“See, We Pay And You Write Songs, And Then You Make A Ton Of Money. And Then We Take Most Of It…”
With Danny Boyle being the subject of a very big hoo-hah after departing the much troubled project which is Bond 25, his latest venture in the form of Yesterday couldn’t be further from a tale about a cold-blooded British spy with a penchant for the ladies. Based around a screenplay from Richard Curtis, the acclaimed writing mind behind stalwart Christmas movies including Love Actually and Notting Hill, Boyle’s latest challenges you to hold back all levels of sanctimonious sniffing and imagine a world in which the iconic voice of The Beatles never existed, a movie which features Himesh Patel (Eastenders) in the lead role of Jack Malik, a passionate and wholly unsuccessful singer-songwriter whose only long-term dedicated fan is his manager and close friend, Ellie, as played by Lily James (Baby Driver). After a worldwide blackout, Jack is the victim of a nasty traffic collision and awakens to discover that neither “The White Album” or “Abbey Road” ever existed, resulting in him deciding to rip off the famous words of Lennon and co. in order to stake a claim of fame for himself.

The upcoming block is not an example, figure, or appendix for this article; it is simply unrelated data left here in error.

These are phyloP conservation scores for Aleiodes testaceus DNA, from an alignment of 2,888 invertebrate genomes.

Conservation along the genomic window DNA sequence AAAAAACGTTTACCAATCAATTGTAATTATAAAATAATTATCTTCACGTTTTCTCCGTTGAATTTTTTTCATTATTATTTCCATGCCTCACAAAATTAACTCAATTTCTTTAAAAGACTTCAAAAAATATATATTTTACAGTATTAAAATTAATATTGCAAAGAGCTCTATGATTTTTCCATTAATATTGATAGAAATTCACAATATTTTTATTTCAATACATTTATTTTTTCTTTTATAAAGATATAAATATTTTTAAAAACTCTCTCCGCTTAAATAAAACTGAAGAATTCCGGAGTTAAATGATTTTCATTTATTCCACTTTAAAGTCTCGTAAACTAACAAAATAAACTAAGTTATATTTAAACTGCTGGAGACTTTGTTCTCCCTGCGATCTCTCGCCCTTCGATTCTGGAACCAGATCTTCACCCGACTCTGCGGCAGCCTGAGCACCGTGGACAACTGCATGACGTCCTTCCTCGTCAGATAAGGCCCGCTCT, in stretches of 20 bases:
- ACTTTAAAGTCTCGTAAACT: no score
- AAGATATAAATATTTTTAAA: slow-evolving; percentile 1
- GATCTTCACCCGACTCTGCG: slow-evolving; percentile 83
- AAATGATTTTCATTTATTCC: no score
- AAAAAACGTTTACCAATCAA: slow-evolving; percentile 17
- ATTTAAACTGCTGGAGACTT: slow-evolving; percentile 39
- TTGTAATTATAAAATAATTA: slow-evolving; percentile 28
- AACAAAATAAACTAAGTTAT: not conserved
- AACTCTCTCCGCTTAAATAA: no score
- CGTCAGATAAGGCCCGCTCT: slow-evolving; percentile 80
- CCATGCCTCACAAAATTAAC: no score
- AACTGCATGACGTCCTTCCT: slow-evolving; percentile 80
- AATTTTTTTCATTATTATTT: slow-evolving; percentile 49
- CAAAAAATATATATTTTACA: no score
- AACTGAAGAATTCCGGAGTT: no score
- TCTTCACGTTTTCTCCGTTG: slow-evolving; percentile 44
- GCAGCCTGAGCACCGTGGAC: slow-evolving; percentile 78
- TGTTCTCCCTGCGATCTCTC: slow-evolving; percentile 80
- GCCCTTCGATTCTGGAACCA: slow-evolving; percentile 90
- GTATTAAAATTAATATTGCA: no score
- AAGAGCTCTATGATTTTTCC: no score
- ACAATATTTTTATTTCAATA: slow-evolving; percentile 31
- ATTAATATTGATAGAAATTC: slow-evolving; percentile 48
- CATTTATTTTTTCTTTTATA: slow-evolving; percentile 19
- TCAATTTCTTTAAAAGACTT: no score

With a central idea which is in itself slightly ludicrous, Boyle has managed to deal with particularly out-there screenplays throughout his career, whether it be the mind-bendingly confused state of a film like Trance or the more down-to-Earth, family friendly Millions, a film with a central idea which in this political climate seems a million miles away, and with a first act which joyously announces all the lead characters, including Jack’s oblivious parents and Joel Fry’s (Game of Thrones) maniacal roadie, Yesterday begins in interesting and heartwarming fashion, particularly when the first chords of famous Beatles tracks are seemingly heard for the very first time by Jack’s close family and friends. As soon as Ed Sheeran turns up however, the film moves from low-key niceties to schlocky, sentimental nonsense, taking the worst parts of Love Actually and turning them up to eleven as the film evolves into a Beatles inspired love-in with added saccharin sweetness whilst seemingly forgetting the greatness of a first act which in all its’ absurdity still managed to feel real, and with a final curtain which made me nearly gag at the sheer audacity of attempting to make everyone grab the nearest tissue, Boyle’s movie is a messy, violently polished work of tosh which just happens to have a great first act which saves the piece from being a total disaster. Plus, they didn’t even mention the best Beatles song; HELTER SKELTER, COMING DOWN FAST!